Some teachers may be curious as to what tools they might need in order to be set up for the life of a fulltime English-language instructor. Believe it or not, there’s really not all that much involved.
If you plan to teach in-company, you should carry with you a sturdy portable cassette or digital player/recorder, preferably by a reputable maker. Try to avoid those quickie bargain-basement brands found on the benches of so many camelôs (street vendors) scattered around town. They’re not worth the plastic they’re fabricated from. Cassette tapes are relatively cheap in price and can be used to record the sessions for later student playback, or nowadays you can do a digital download.
The cassette/digital player will be most useful for listening activities that accompany your language books. You’ll probably need some pointers on how to develop a decent library of materials, and on which learning aids to buy.
My own experience taught me that the excellent Interchange series of books (Cambridge University Publishers), along with Focus on Grammar, Business Objectives, True Stories in the News, Great Ideas, and other related workbooks are all good for practicing the Communicative Method. The best thing about them is that the teacher’s manuals come with ready-made lesson plans, thus saving you gobs of preparation time.
Where can you purchase these books and player/recorders? A good place to start is Livraria Cultura, located along Avenida Paulista in the Conjunto Nacional building, easily accessible by subway or bus. There are branches of this major bookstore chain in most large urban centers, but all their ware can be ordered online or by telephone. The staff is cordial and knowledgeable, an unbeatable combination in time-is-money-conscious São Paulo.
Another excellent resource for teachers is Special Book Services, or SBS for short. They’re situated on Avenida Casa Verde #463, in the Casa Verde section of the city. As a self-employed language instructor, you can even participate in their program of discounts (anywhere from 5 to 10 percent off) on goods and items bought at any of their branch outlets. They’re not as large a concern as Cultura, but offer a wide variety of teaching aids. And the employees are equally patient and polite, though not as well informed as the people at the Cultura stores.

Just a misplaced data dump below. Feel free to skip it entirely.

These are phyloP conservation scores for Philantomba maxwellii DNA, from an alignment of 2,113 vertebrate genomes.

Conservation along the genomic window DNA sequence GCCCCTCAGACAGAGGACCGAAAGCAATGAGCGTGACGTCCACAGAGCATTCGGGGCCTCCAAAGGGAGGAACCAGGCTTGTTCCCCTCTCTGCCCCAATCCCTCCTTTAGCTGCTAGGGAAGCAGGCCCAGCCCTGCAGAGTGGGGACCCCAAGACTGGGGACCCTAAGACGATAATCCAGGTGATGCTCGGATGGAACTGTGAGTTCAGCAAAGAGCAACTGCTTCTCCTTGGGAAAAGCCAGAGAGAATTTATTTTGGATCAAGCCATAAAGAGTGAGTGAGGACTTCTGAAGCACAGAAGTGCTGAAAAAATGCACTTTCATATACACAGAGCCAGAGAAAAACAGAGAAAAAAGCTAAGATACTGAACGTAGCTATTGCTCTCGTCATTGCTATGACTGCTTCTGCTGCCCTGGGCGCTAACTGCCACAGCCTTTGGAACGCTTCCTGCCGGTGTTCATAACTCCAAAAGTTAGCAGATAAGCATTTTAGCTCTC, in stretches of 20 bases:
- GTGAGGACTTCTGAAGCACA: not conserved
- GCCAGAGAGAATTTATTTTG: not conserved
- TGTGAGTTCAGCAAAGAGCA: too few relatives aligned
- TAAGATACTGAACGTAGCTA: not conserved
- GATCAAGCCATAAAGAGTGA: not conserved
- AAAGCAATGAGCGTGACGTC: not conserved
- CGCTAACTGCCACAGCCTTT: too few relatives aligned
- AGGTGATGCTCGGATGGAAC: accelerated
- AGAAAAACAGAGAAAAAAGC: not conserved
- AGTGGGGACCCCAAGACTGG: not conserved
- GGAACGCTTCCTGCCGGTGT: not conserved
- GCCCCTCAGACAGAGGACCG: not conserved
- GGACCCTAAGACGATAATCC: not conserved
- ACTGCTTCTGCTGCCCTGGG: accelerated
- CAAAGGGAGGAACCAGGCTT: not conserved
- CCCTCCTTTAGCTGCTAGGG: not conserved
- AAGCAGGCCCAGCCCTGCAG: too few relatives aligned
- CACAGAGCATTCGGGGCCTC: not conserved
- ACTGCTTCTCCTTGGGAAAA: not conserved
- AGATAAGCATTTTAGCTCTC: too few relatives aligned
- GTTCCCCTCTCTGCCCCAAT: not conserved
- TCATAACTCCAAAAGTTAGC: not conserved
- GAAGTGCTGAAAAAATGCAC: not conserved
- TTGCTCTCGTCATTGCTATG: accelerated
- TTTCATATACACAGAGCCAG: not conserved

Teaching at home will require additional implements in the way of whiteboards, laptops, iPads, dictionaries, thesauruses, folders, highlighters, paper, pens, and pencils, in addition to classroom furniture. These can be found in stores specializing in school and office supplies.
One of the best is Unilivros Paulista on Rua São Bento in downtown São Paulo, which caters to students and faculty of most of the well-known institutions of higher learning, including various private schools, colleges and universities. Their materials tend toward the pricier side, but they’re worth the extra cost if you are seriously inclined to making the teaching profession a lifelong endeavor.
For electronic or computer equipment, many of the local department stores are prime candidates for your patronage. Try Casas Bahia, Eletro-Brás, Lojas Pernambucanas, or other similar establishments, readily found in the ubiquitous shopping malls in just about every neighborhood.
Be wary of stores offering a payment plan called parcelado, or monthly installments, as the interest on your original purchase will mount up precipitously; their rates are notoriously high at best, so avoid them like the plague.
As a final wrap-up to this topic, it may be to your best advantage to buy as many of the teaching aids you think you might need before you reach Brazilian shores. Of course, it’s difficult to plan that far forward, or to anticipate your future needs, with regard to the type of students you’ll be teaching; but it could save you big bucks later on and spare you a major portion of your expense outlay, in buying up as many of the learning materials as you can possibly lay your hands on. These items are very expensive in Brazil, due mostly to the unfavorable exchange rates — although they are all supposedly free from import duties and taxes.
Don’t forget to ask for assistance from colleagues, compatriots, friends, acquaintances, relatives, and people you socialize with who are in the teaching profession, especially those with intimate knowledge of the ups-and-downs of the English-language market. You’ll need their expertise, counsel and advice to keep you going when the going gets tough, which it frequently will from time to time — trust me on this.
Have fun, stay healthy, keep smiling, and boa sorte (good luck)!
Copyright © 2013 by Josmar F. Lopes